What is OCD and do you have it?

Obsessive Compulsive Disorder   Do you remember all those times when you saw the picture frame on the wall out of place and you wanted to fix it? Or the time when you saw a shelf of books and they were all out of order and your eye twitched? 

Yes, I will be talking about OCD, but before I dive in to this mater, let me explain the term, even though I’m probably sure you already know what OCD stands for, it’s Obsessive Compulsive Disorder. OCD. These past few years this term has become widely spread and popular. Many people talk about it, there are many posts and lists on the internet with images stating that they will drive your OCD crazy. People even identify with it making it a part of their daily life.

   But what is OCD? What does it mean to have OCD and do all those people really have it?

   As I wrote before, it stands for Obsessive Compulsive Disorder and in order to understand it, you need to understand these 3 terms. What do they mean and what their relation is? 


    When it comes down to the word obsession and its meaning, we often connect it to a person that really wants something very, very much. But in reality an obsession is any recurring thought or idea that keeps coming back in our minds, it is recurring. You keep thinking about it and you obsess about it. It can be a number, a color, an action it can be absolutely anything. For example, it can be the thought that you have contaminated your hands and you have to wash them vigorously because if you don’t, something bad will happen.

    So in conclusion, obsession is, ideas, thoughts and impulses that keep coming back and they are upsetting. They bring about some serious anxiety and what is worse is that they keep happening over and over again.    The second part is “compulsive”, the compulsion and that is something that in order to cope with the obsessions, they engage with these repeated, almost rationalistic behaviors to deal with these thoughts, to relieve the anxiety.

    For example, when someone locks their door but they need to repeatedly check and make sure that it’s locked in order to keep their house safe. They don’t check once or twice, they check multiple times until they are relieved of the obsessive thought and the anxiety that someone will rob their house. They are strongly compelled to do it, almost as if against their own will.That is the first connection.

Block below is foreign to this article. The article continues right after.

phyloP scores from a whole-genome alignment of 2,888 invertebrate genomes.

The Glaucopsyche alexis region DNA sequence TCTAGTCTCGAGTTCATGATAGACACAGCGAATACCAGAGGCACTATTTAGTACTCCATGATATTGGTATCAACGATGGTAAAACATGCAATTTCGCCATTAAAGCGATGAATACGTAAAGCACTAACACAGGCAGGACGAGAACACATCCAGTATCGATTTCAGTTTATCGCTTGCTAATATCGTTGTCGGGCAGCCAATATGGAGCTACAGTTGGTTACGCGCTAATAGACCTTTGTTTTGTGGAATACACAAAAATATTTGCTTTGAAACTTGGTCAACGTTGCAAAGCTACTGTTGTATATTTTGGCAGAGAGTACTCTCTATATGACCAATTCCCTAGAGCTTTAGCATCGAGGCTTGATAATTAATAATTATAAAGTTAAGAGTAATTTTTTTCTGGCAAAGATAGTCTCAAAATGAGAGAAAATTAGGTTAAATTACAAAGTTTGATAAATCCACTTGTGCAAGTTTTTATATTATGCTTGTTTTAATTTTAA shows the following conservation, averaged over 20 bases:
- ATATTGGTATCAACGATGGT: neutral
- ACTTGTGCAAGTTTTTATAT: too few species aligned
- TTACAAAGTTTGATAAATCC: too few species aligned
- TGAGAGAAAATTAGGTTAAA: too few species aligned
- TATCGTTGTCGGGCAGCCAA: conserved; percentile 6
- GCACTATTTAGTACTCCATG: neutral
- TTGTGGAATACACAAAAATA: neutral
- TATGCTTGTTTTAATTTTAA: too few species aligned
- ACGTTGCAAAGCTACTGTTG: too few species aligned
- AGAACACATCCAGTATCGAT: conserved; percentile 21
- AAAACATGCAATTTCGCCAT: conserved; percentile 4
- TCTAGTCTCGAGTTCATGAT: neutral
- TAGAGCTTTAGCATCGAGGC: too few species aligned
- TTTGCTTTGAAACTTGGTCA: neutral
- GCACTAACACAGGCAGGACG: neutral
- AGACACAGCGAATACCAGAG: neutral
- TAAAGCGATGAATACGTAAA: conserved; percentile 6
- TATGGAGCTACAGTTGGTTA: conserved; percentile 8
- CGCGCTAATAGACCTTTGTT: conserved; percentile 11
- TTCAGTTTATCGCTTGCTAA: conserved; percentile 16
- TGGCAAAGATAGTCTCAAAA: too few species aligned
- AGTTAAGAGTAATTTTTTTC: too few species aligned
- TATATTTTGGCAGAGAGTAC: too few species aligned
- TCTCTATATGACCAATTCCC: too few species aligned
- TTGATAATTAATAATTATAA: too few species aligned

Obsessive Compulsive Disorder
   The second connection, which is why this disorder has become widely spread and why people mistakenly identify with it, is the exactness and the thought that there mustn’t be anything out of order. In this modern era, everything needs to be aligned up perfectly and everything has to be in order, that is why people obsess with such things and they take action to correct them. 

    But does this necessarily mean you have OCD? It’s only when the obsessions and compulsions start consuming you. When you lose control over you life and they start affecting your quality life. That is the reason we need to go to the 3rd term, Disorder. If the above saying is true, only than it can be considered a disorder. Something that is out of the ordinary, a behavior that isn’t normal. Everything other than that is just the feeling and the need to be organized, which is a good thing.

OSD
   Now, you may ask yourself or me, why do we have the urge to correct something or why we get nervous when something is out of place. There is something called OCPD. It stands for Obsessive Compulsive Personality Disorder. And let me be clear about one thing, these two things are different. People with it, don’t see it as a problem. It doesn’t bring about anxiety, it’s a part of ones personality, a disposition, rigidity about anything. About cleanliness, morals, symmetry (which is how it most often manifests) and so on. 

   When we see something that is not according to our personality and beliefs, we try to fix it, correct it, which can be viewed as OCPD, instead of the OCD that everyone talks about. But even so, does it mean you have OCPD? We needn’t forget the “disorder” part. The same thing applies to OCPD as it did for OCD. As long as it isn’t taking control of your life, than you are fine. Otherwise please consult a professional about this problem.

   So in conclusion, next time when you see someone fixing the picture frame, remember that it might not be a case of OCD, but OCPD.

Do you agree?
Share your thoughts with us. 🙂

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